Hydrogen and the EnvironmentHydrogen is often promoted as a green-energy alternative to conventional gasoline. The Fuel Cell and Hydrogen Energy Association wrote:
When using pure hydrogen, there are zero greenhouse gas emissions. When using other hydrocarbons as fuel, the emissions are still far less than with conventional combustion technologies (think ounces of carbon monoxide instead of pounds). In fact, fuel cell power plants are so low in emissions that some areas of the United States have formally exempted them from air permit requirements.In a previous article, "The Damage Done - Hydrogen Vehicles, Good for the Planet?" I examined the environmental impacts of hydrogen as a transportation fuel. In my research, I found that FCEVs do, indeed, operate with very low emissions. The problem is that hydrogen is not a naturally occurring resource; it must be produced using an energy source. In the case of the NREL demonstration, the energy source is natural gas, so the environmental effects of hydrogen have to be determined by accounting for the life-cycle environmental damage of the natural gas that is used to produce the hydrogen. In other words, hydrogen "inherits" the environmental impacts of its parent energy source. A 2010 report from the National Academy of Sciences (NAS), "Hidden Costs of Energy: Unpriced Consequences of Energy Production and Use," found that on a life-cycle basis hydrogen produces lower levels of greenhouse gas (GHG) emissions, 341 CO2 equivalents per vehicle mile traveled (CO2eq/VMT) compared with 552 CO2eq/VMT for a conventional light-duty gasoline vehicle. Beyond GHGs, NAS estimates that hydrogen results in higher health and environmental damages than gasoline, $0.67/gge versus $0.30/gge for gasoline. It's likely, though, that greater reliance on renewable energy sources would reduce the life-cycle environmental effects of hydrogen. The Fuel Cell and Hydrogen Energy Association said:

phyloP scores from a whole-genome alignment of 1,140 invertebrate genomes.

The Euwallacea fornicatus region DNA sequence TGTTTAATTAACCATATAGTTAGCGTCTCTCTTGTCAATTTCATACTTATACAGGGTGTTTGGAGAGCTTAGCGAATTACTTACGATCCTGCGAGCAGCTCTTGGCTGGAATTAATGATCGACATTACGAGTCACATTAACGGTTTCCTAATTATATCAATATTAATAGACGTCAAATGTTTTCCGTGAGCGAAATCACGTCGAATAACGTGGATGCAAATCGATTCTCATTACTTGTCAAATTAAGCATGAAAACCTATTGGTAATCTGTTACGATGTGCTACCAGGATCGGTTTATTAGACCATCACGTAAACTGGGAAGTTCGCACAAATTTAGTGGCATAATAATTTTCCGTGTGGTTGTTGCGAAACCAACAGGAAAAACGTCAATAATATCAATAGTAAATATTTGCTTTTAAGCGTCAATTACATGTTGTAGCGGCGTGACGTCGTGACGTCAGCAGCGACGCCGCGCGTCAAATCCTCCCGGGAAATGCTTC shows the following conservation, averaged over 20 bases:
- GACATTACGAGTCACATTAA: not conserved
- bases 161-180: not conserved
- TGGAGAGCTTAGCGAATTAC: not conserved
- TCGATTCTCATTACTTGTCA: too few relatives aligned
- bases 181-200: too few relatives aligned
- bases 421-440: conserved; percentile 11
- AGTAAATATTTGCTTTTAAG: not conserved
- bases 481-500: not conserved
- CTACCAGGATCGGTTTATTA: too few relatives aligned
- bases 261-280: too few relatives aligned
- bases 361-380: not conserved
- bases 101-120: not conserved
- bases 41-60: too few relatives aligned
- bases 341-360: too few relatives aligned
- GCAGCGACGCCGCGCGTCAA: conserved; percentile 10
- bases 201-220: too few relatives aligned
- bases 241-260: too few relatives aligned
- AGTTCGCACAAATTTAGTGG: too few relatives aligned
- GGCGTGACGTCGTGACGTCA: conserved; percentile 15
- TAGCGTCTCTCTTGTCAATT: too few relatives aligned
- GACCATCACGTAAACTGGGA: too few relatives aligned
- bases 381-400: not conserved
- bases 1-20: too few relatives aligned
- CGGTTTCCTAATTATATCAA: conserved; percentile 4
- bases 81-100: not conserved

Hydrogen is most commonly generated from renewables with a device called an electrolyzer, which uses electricity to separate water into hydrogen and oxygen. By converting renewable electricity into hydrogen, the intermittent power of wind and sunlight can be stored for long periods and used in a fuel cell for power at any time, day or night. Electrolysis can also leverage the surplus generation from renewables that would otherwise be wasted. Currently, wind turbines are shut down on windy days when electricity generation outpaces demand. By simply installing electrolyzers, that surplus power could be put to use generating hydrogen.This suggests that hydrogen fuel cells might be used as an element of a distributed power generation model. Renewables might be used at the community, neighborhood or even household level to generate energy that is then stored in hydrogen fuel cells for later use -- even the fuel cell in a homeowner's automobile might be used for this purpose.